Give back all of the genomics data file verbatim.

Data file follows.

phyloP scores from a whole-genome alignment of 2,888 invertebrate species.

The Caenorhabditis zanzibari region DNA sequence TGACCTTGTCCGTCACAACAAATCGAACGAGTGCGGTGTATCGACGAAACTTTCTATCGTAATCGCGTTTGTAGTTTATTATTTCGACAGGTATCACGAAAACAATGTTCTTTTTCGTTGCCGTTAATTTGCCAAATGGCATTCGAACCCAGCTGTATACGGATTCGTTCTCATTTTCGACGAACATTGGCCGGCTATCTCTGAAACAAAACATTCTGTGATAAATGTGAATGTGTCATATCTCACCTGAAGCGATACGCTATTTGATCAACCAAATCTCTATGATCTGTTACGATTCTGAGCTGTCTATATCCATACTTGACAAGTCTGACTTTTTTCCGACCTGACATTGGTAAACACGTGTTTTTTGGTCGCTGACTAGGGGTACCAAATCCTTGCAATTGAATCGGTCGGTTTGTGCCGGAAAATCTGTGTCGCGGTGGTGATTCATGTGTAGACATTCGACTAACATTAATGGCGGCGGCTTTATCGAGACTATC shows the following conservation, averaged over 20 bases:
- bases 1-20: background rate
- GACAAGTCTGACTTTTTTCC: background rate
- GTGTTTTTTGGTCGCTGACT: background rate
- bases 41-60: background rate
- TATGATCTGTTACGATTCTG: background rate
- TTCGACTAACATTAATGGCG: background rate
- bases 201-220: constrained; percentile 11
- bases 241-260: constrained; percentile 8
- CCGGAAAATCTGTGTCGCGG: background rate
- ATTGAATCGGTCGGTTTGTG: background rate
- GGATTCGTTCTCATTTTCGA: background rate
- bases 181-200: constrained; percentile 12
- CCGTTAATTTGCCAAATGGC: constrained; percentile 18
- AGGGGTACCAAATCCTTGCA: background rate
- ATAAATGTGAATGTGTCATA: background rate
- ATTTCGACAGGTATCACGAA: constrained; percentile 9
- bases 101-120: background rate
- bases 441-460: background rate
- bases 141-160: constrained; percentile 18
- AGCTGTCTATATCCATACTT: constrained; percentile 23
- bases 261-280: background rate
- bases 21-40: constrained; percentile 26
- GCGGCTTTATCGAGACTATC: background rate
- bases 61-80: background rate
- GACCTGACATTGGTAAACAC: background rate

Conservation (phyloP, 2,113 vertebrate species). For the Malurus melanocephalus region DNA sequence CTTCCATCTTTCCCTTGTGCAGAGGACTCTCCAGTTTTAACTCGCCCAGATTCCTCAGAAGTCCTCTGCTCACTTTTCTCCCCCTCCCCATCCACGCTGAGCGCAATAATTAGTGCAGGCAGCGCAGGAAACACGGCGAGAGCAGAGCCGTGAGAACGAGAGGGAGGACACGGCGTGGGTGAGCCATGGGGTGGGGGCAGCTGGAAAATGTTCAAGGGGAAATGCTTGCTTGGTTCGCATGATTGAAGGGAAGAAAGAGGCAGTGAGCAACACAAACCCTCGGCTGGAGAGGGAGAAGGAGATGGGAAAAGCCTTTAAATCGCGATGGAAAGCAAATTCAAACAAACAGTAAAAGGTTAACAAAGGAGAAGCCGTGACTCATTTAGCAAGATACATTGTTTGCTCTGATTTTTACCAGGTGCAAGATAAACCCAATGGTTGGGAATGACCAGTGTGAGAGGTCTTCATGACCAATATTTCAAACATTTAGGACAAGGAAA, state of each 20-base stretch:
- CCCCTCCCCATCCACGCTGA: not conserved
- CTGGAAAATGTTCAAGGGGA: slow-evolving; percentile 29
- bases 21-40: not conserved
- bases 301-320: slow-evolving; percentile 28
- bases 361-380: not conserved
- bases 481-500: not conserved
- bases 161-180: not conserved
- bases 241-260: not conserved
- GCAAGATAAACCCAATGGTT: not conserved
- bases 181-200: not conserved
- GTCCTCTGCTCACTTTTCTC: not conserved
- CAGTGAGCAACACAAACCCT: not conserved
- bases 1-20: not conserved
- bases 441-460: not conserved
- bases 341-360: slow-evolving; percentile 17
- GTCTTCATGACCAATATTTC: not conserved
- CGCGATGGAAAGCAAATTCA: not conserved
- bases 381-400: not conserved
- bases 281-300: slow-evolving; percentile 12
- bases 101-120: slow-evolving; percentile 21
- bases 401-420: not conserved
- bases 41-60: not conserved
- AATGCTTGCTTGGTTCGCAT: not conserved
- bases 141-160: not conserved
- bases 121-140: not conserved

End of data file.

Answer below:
phyloP scores from a whole-genome alignment of 2,888 invertebrate species.

The Caenorhabditis zanzibari region DNA sequence TGACCTTGTCCGTCACAACAAATCGAACGAGTGCGGTGTATCGACGAAACTTTCTATCGTAATCGCGTTTGTAGTTTATTATTTCGACAGGTATCACGAAAACAATGTTCTTTTTCGTTGCCGTTAATTTGCCAAATGGCATTCGAACCCAGCTGTATACGGATTCGTTCTCATTTTCGACGAACATTGGCCGGCTATCTCTGAAACAAAACATTCTGTGATAAATGTGAATGTGTCATATCTCACCTGAAGCGATACGCTATTTGATCAACCAAATCTCTATGATCTGTTACGATTCTGAGCTGTCTATATCCATACTTGACAAGTCTGACTTTTTTCCGACCTGACATTGGTAAACACGTGTTTTTTGGTCGCTGACTAGGGGTACCAAATCCTTGCAATTGAATCGGTCGGTTTGTGCCGGAAAATCTGTGTCGCGGTGGTGATTCATGTGTAGACATTCGACTAACATTAATGGCGGCGGCTTTATCGAGACTATC shows the following conservation, averaged over 20 bases:
- bases 1-20: background rate
- GACAAGTCTGACTTTTTTCC: background rate
- GTGTTTTTTGGTCGCTGACT: background rate
- bases 41-60: background rate
- TATGATCTGTTACGATTCTG: background rate
- TTCGACTAACATTAATGGCG: background rate
- bases 201-220: constrained; percentile 11
- bases 241-260: constrained; percentile 8
- CCGGAAAATCTGTGTCGCGG: background rate
- ATTGAATCGGTCGGTTTGTG: background rate
- GGATTCGTTCTCATTTTCGA: background rate
- bases 181-200: constrained; percentile 12
- CCGTTAATTTGCCAAATGGC: constrained; percentile 18
- AGGGGTACCAAATCCTTGCA: background rate
- ATAAATGTGAATGTGTCATA: background rate
- ATTTCGACAGGTATCACGAA: constrained; percentile 9
- bases 101-120: background rate
- bases 441-460: background rate
- bases 141-160: constrained; percentile 18
- AGCTGTCTATATCCATACTT: constrained; percentile 23
- bases 261-280: background rate
- bases 21-40: constrained; percentile 26
- GCGGCTTTATCGAGACTATC: background rate
- bases 61-80: background rate
- GACCTGACATTGGTAAACAC: background rate

Conservation (phyloP, 2,113 vertebrate species). For the Malurus melanocephalus region DNA sequence CTTCCATCTTTCCCTTGTGCAGAGGACTCTCCAGTTTTAACTCGCCCAGATTCCTCAGAAGTCCTCTGCTCACTTTTCTCCCCCTCCCCATCCACGCTGAGCGCAATAATTAGTGCAGGCAGCGCAGGAAACACGGCGAGAGCAGAGCCGTGAGAACGAGAGGGAGGACACGGCGTGGGTGAGCCATGGGGTGGGGGCAGCTGGAAAATGTTCAAGGGGAAATGCTTGCTTGGTTCGCATGATTGAAGGGAAGAAAGAGGCAGTGAGCAACACAAACCCTCGGCTGGAGAGGGAGAAGGAGATGGGAAAAGCCTTTAAATCGCGATGGAAAGCAAATTCAAACAAACAGTAAAAGGTTAACAAAGGAGAAGCCGTGACTCATTTAGCAAGATACATTGTTTGCTCTGATTTTTACCAGGTGCAAGATAAACCCAATGGTTGGGAATGACCAGTGTGAGAGGTCTTCATGACCAATATTTCAAACATTTAGGACAAGGAAA, state of each 20-base stretch:
- CCCCTCCCCATCCACGCTGA: not conserved
- CTGGAAAATGTTCAAGGGGA: slow-evolving; percentile 29
- bases 21-40: not conserved
- bases 301-320: slow-evolving; percentile 28
- bases 361-380: not conserved
- bases 481-500: not conserved
- bases 161-180: not conserved
- bases 241-260: not conserved
- GCAAGATAAACCCAATGGTT: not conserved
- bases 181-200: not conserved
- GTCCTCTGCTCACTTTTCTC: not conserved
- CAGTGAGCAACACAAACCCT: not conserved
- bases 1-20: not conserved
- bases 441-460: not conserved
- bases 341-360: slow-evolving; percentile 17
- GTCTTCATGACCAATATTTC: not conserved
- CGCGATGGAAAGCAAATTCA: not conserved
- bases 381-400: not conserved
- bases 281-300: slow-evolving; percentile 12
- bases 101-120: slow-evolving; percentile 21
- bases 401-420: not conserved
- bases 41-60: not conserved
- AATGCTTGCTTGGTTCGCAT: not conserved
- bases 141-160: not conserved
- bases 121-140: not conserved